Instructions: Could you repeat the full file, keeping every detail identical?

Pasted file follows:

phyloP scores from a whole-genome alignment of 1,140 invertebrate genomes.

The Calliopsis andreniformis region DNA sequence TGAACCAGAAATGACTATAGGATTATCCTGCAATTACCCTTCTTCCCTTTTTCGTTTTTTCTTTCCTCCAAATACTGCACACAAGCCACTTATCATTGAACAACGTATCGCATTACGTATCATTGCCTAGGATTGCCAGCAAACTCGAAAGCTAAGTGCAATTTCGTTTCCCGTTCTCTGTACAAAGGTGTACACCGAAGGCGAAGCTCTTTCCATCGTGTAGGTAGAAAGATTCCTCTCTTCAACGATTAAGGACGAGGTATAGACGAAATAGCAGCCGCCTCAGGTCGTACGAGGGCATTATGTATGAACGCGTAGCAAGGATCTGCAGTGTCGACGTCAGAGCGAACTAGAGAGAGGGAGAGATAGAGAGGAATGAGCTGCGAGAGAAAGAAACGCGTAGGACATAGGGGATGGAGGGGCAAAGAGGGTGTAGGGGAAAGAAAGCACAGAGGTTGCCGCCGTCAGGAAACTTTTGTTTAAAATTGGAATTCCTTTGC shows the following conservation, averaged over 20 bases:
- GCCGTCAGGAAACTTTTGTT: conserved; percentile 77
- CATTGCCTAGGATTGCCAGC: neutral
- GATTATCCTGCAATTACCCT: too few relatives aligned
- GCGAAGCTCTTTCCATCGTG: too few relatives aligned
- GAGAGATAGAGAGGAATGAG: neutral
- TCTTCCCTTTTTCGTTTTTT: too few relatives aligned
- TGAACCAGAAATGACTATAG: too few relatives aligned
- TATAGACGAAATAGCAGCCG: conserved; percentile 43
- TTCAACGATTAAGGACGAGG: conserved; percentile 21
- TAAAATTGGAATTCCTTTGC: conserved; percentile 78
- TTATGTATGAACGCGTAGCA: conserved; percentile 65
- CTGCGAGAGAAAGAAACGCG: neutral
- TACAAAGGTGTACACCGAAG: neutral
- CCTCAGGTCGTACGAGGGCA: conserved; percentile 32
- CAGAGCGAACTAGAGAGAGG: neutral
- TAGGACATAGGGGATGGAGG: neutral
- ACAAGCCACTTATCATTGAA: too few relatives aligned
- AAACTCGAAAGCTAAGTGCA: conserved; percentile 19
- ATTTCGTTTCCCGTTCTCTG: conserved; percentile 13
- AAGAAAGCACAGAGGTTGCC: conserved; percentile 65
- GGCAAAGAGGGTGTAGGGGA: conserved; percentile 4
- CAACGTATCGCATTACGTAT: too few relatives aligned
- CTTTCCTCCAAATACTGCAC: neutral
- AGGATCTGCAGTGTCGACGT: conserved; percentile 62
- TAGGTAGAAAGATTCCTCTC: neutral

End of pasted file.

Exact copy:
phyloP scores from a whole-genome alignment of 1,140 invertebrate genomes.

The Calliopsis andreniformis region DNA sequence TGAACCAGAAATGACTATAGGATTATCCTGCAATTACCCTTCTTCCCTTTTTCGTTTTTTCTTTCCTCCAAATACTGCACACAAGCCACTTATCATTGAACAACGTATCGCATTACGTATCATTGCCTAGGATTGCCAGCAAACTCGAAAGCTAAGTGCAATTTCGTTTCCCGTTCTCTGTACAAAGGTGTACACCGAAGGCGAAGCTCTTTCCATCGTGTAGGTAGAAAGATTCCTCTCTTCAACGATTAAGGACGAGGTATAGACGAAATAGCAGCCGCCTCAGGTCGTACGAGGGCATTATGTATGAACGCGTAGCAAGGATCTGCAGTGTCGACGTCAGAGCGAACTAGAGAGAGGGAGAGATAGAGAGGAATGAGCTGCGAGAGAAAGAAACGCGTAGGACATAGGGGATGGAGGGGCAAAGAGGGTGTAGGGGAAAGAAAGCACAGAGGTTGCCGCCGTCAGGAAACTTTTGTTTAAAATTGGAATTCCTTTGC shows the following conservation, averaged over 20 bases:
- GCCGTCAGGAAACTTTTGTT: conserved; percentile 77
- CATTGCCTAGGATTGCCAGC: neutral
- GATTATCCTGCAATTACCCT: too few relatives aligned
- GCGAAGCTCTTTCCATCGTG: too few relatives aligned
- GAGAGATAGAGAGGAATGAG: neutral
- TCTTCCCTTTTTCGTTTTTT: too few relatives aligned
- TGAACCAGAAATGACTATAG: too few relatives aligned
- TATAGACGAAATAGCAGCCG: conserved; percentile 43
- TTCAACGATTAAGGACGAGG: conserved; percentile 21
- TAAAATTGGAATTCCTTTGC: conserved; percentile 78
- TTATGTATGAACGCGTAGCA: conserved; percentile 65
- CTGCGAGAGAAAGAAACGCG: neutral
- TACAAAGGTGTACACCGAAG: neutral
- CCTCAGGTCGTACGAGGGCA: conserved; percentile 32
- CAGAGCGAACTAGAGAGAGG: neutral
- TAGGACATAGGGGATGGAGG: neutral
- ACAAGCCACTTATCATTGAA: too few relatives aligned
- AAACTCGAAAGCTAAGTGCA: conserved; percentile 19
- ATTTCGTTTCCCGTTCTCTG: conserved; percentile 13
- AAGAAAGCACAGAGGTTGCC: conserved; percentile 65
- GGCAAAGAGGGTGTAGGGGA: conserved; percentile 4
- CAACGTATCGCATTACGTAT: too few relatives aligned
- CTTTCCTCCAAATACTGCAC: neutral
- AGGATCTGCAGTGTCGACGT: conserved; percentile 62
- TAGGTAGAAAGATTCCTCTC: neutral